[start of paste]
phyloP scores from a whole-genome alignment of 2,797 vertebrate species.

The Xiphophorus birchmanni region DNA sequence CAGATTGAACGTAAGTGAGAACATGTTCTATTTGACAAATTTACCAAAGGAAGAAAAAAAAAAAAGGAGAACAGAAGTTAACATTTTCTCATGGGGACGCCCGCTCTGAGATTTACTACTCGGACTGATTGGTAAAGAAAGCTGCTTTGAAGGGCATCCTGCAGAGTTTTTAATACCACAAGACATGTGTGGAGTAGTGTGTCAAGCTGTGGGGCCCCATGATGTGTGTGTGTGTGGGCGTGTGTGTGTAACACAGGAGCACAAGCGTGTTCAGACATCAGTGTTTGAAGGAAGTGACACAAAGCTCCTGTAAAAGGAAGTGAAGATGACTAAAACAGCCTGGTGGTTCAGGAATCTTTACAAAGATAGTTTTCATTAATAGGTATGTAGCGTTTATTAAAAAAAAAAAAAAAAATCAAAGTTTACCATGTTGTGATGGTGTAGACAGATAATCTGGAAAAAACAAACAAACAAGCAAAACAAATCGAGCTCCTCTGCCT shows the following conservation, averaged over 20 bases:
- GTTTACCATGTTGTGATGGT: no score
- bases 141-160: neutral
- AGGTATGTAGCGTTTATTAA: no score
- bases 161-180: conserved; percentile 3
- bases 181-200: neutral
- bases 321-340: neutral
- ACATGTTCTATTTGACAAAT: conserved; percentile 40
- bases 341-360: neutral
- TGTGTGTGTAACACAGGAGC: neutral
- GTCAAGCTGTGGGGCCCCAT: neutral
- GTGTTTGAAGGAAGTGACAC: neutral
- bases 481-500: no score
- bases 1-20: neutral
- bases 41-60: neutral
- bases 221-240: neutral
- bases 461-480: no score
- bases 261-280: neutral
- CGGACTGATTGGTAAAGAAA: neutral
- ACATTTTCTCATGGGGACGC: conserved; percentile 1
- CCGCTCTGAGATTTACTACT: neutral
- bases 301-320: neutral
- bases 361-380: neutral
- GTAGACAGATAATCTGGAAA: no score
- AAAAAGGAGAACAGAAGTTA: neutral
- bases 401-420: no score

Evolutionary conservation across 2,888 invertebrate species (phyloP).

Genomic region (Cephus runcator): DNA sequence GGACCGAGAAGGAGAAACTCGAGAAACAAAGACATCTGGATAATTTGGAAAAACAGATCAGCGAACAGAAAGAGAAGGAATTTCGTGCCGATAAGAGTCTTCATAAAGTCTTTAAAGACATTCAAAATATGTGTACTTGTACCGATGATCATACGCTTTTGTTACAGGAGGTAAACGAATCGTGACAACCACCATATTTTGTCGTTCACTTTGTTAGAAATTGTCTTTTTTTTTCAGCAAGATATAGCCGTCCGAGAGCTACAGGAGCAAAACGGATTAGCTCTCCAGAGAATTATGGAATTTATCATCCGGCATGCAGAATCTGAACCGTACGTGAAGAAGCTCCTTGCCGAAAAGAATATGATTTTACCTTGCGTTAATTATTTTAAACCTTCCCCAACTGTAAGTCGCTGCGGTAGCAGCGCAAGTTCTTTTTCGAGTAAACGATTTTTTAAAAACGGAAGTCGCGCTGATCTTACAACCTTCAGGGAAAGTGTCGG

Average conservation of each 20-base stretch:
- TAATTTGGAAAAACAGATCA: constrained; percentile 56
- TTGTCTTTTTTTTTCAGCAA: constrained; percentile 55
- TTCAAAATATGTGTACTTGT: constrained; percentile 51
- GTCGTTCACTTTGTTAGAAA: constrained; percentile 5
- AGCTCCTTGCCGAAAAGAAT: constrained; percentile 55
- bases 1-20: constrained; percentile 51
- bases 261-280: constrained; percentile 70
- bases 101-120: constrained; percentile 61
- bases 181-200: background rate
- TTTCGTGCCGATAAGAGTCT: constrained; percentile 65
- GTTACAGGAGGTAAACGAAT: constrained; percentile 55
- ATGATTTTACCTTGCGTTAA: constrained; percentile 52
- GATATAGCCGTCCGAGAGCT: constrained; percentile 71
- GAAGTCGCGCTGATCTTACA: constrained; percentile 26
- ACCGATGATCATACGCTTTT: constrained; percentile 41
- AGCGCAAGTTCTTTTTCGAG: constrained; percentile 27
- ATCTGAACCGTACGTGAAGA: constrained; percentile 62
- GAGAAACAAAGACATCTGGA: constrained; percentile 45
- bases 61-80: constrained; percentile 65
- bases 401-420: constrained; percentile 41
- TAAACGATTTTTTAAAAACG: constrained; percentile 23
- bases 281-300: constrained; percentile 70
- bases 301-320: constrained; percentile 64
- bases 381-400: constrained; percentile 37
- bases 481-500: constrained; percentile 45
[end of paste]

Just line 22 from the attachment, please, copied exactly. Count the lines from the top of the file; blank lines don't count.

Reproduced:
- CCGCTCTGAGATTTACTACT: neutral